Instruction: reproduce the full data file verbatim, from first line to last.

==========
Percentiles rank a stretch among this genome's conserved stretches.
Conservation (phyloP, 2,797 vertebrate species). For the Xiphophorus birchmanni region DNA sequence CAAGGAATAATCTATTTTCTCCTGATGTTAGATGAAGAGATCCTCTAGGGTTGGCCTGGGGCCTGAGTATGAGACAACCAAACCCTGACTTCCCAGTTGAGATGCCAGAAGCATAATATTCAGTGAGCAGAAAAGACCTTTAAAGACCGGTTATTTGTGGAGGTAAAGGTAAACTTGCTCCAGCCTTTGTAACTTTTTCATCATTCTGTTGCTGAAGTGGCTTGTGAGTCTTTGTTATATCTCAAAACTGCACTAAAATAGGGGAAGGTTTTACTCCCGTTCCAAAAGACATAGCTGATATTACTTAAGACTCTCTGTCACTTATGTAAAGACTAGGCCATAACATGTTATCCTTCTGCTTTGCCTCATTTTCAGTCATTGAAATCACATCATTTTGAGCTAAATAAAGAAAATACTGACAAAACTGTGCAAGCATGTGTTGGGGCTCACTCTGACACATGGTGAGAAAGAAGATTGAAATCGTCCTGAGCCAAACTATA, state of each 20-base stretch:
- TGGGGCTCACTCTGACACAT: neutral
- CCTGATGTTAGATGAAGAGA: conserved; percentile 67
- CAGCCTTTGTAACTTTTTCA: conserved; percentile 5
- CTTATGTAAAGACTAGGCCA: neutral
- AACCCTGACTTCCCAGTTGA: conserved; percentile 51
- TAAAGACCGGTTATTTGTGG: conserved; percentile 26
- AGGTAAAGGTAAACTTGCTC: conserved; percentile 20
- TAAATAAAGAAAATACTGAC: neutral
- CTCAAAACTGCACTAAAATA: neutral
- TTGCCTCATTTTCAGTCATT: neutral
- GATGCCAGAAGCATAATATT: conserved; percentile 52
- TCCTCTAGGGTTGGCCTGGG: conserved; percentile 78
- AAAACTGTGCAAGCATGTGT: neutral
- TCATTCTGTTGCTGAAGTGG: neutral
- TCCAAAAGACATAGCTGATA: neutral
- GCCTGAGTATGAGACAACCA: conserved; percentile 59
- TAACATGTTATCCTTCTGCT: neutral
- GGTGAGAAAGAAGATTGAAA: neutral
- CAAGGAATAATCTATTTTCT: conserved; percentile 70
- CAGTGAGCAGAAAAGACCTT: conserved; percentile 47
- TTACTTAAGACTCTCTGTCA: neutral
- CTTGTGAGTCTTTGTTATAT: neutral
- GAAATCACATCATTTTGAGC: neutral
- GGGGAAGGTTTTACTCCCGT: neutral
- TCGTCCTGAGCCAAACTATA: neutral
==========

Percentiles rank a stretch among this genome's conserved stretches.
Conservation (phyloP, 2,797 vertebrate species). For the Xiphophorus birchmanni region DNA sequence CAAGGAATAATCTATTTTCTCCTGATGTTAGATGAAGAGATCCTCTAGGGTTGGCCTGGGGCCTGAGTATGAGACAACCAAACCCTGACTTCCCAGTTGAGATGCCAGAAGCATAATATTCAGTGAGCAGAAAAGACCTTTAAAGACCGGTTATTTGTGGAGGTAAAGGTAAACTTGCTCCAGCCTTTGTAACTTTTTCATCATTCTGTTGCTGAAGTGGCTTGTGAGTCTTTGTTATATCTCAAAACTGCACTAAAATAGGGGAAGGTTTTACTCCCGTTCCAAAAGACATAGCTGATATTACTTAAGACTCTCTGTCACTTATGTAAAGACTAGGCCATAACATGTTATCCTTCTGCTTTGCCTCATTTTCAGTCATTGAAATCACATCATTTTGAGCTAAATAAAGAAAATACTGACAAAACTGTGCAAGCATGTGTTGGGGCTCACTCTGACACATGGTGAGAAAGAAGATTGAAATCGTCCTGAGCCAAACTATA, state of each 20-base stretch:
- TGGGGCTCACTCTGACACAT: neutral
- CCTGATGTTAGATGAAGAGA: conserved; percentile 67
- CAGCCTTTGTAACTTTTTCA: conserved; percentile 5
- CTTATGTAAAGACTAGGCCA: neutral
- AACCCTGACTTCCCAGTTGA: conserved; percentile 51
- TAAAGACCGGTTATTTGTGG: conserved; percentile 26
- AGGTAAAGGTAAACTTGCTC: conserved; percentile 20
- TAAATAAAGAAAATACTGAC: neutral
- CTCAAAACTGCACTAAAATA: neutral
- TTGCCTCATTTTCAGTCATT: neutral
- GATGCCAGAAGCATAATATT: conserved; percentile 52
- TCCTCTAGGGTTGGCCTGGG: conserved; percentile 78
- AAAACTGTGCAAGCATGTGT: neutral
- TCATTCTGTTGCTGAAGTGG: neutral
- TCCAAAAGACATAGCTGATA: neutral
- GCCTGAGTATGAGACAACCA: conserved; percentile 59
- TAACATGTTATCCTTCTGCT: neutral
- GGTGAGAAAGAAGATTGAAA: neutral
- CAAGGAATAATCTATTTTCT: conserved; percentile 70
- CAGTGAGCAGAAAAGACCTT: conserved; percentile 47
- TTACTTAAGACTCTCTGTCA: neutral
- CTTGTGAGTCTTTGTTATAT: neutral
- GAAATCACATCATTTTGAGC: neutral
- GGGGAAGGTTTTACTCCCGT: neutral
- TCGTCCTGAGCCAAACTATA: neutral